Electrolux AB’s failed ambition to acquire General Electric Co. ’s appliance business came at a price: The Swedish firm on Wednesday said it would pay the $175 million break-up fee demanded by the U.S. company.
The charge, compounded with the botched promise of creating a white-goods giant capable of rivaling with Chinese leaders and Whirlpool Corp. of the U.S., might also cost Keith McLoughlin his job as Electrolux chief executive, analysts said.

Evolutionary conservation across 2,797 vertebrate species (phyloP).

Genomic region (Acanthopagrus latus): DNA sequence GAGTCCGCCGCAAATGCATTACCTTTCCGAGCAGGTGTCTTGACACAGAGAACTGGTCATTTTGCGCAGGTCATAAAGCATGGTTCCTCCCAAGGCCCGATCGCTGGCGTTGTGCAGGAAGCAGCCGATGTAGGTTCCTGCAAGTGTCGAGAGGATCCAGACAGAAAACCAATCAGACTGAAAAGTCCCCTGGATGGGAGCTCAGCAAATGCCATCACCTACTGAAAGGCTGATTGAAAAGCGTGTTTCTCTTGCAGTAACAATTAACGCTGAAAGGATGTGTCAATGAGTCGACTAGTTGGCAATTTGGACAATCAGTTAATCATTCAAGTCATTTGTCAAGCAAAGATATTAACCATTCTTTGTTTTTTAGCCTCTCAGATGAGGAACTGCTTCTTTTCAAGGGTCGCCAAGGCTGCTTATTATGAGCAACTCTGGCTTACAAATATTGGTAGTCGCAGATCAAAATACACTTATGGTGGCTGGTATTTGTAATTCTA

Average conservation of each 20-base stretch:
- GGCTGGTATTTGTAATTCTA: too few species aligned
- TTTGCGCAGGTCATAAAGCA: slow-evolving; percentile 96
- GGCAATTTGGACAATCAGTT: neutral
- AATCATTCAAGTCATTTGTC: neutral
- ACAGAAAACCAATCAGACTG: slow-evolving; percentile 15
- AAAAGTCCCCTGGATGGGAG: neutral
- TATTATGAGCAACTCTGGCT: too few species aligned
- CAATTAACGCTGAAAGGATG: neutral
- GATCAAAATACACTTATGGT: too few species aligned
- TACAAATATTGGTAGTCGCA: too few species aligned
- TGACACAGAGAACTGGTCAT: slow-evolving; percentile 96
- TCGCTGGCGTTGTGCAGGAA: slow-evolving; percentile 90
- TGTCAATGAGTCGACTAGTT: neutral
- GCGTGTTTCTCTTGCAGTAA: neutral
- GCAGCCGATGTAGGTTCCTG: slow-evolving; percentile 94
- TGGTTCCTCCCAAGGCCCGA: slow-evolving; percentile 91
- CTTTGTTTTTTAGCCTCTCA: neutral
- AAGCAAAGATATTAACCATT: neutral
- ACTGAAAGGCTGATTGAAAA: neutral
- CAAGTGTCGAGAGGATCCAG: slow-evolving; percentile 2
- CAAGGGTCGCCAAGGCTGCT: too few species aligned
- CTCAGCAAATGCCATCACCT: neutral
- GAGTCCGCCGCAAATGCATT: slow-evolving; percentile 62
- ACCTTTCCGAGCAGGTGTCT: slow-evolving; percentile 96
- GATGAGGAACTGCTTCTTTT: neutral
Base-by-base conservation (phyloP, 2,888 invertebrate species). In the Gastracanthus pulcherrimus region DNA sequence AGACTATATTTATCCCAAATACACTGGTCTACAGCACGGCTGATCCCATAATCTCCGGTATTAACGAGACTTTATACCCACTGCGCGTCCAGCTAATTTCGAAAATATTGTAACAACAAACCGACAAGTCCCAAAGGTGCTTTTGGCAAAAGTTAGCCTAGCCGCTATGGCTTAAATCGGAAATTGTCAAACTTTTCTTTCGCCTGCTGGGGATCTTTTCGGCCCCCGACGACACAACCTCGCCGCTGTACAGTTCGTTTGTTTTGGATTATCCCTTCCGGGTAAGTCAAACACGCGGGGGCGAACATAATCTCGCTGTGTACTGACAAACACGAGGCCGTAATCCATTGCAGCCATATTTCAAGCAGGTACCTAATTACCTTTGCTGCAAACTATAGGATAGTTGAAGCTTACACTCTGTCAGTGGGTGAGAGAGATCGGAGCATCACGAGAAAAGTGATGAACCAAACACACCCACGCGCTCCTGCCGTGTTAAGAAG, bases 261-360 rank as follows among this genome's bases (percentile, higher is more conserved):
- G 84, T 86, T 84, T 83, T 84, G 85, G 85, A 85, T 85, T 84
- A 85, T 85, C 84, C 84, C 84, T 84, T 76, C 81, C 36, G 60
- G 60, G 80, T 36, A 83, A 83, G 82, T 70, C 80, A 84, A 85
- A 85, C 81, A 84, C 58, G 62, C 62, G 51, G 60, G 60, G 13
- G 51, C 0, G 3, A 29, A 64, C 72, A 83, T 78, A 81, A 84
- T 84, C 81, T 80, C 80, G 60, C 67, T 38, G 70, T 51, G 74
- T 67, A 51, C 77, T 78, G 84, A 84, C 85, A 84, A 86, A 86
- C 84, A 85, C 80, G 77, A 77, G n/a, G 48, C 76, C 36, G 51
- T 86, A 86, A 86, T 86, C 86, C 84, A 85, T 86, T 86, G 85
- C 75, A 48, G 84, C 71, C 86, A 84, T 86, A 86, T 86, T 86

“Electrolux has put a lot of time, money and prestige into this deal,” said Mattias Eriksson, chief strategist at Nordea. “As the company goes back to the drawing board it might be a natural time to switch chief executive.”
Mr. McLoughlin didn’t respond to requests seeking comment. According to a company spokesman, he has said he was “fully committed to continue in (his) role.”
GE’s decision at the start of the week to abandon a $3.3 billion agreement to sell its appliance business to Electrolux has tossed the Swedish company 15 months backward, when it was trying to solve a delicate equation: How to counter the onslaught of Chinese and South Korean appliance manufacturers on its traditional Western markets while conquering positions in Asia.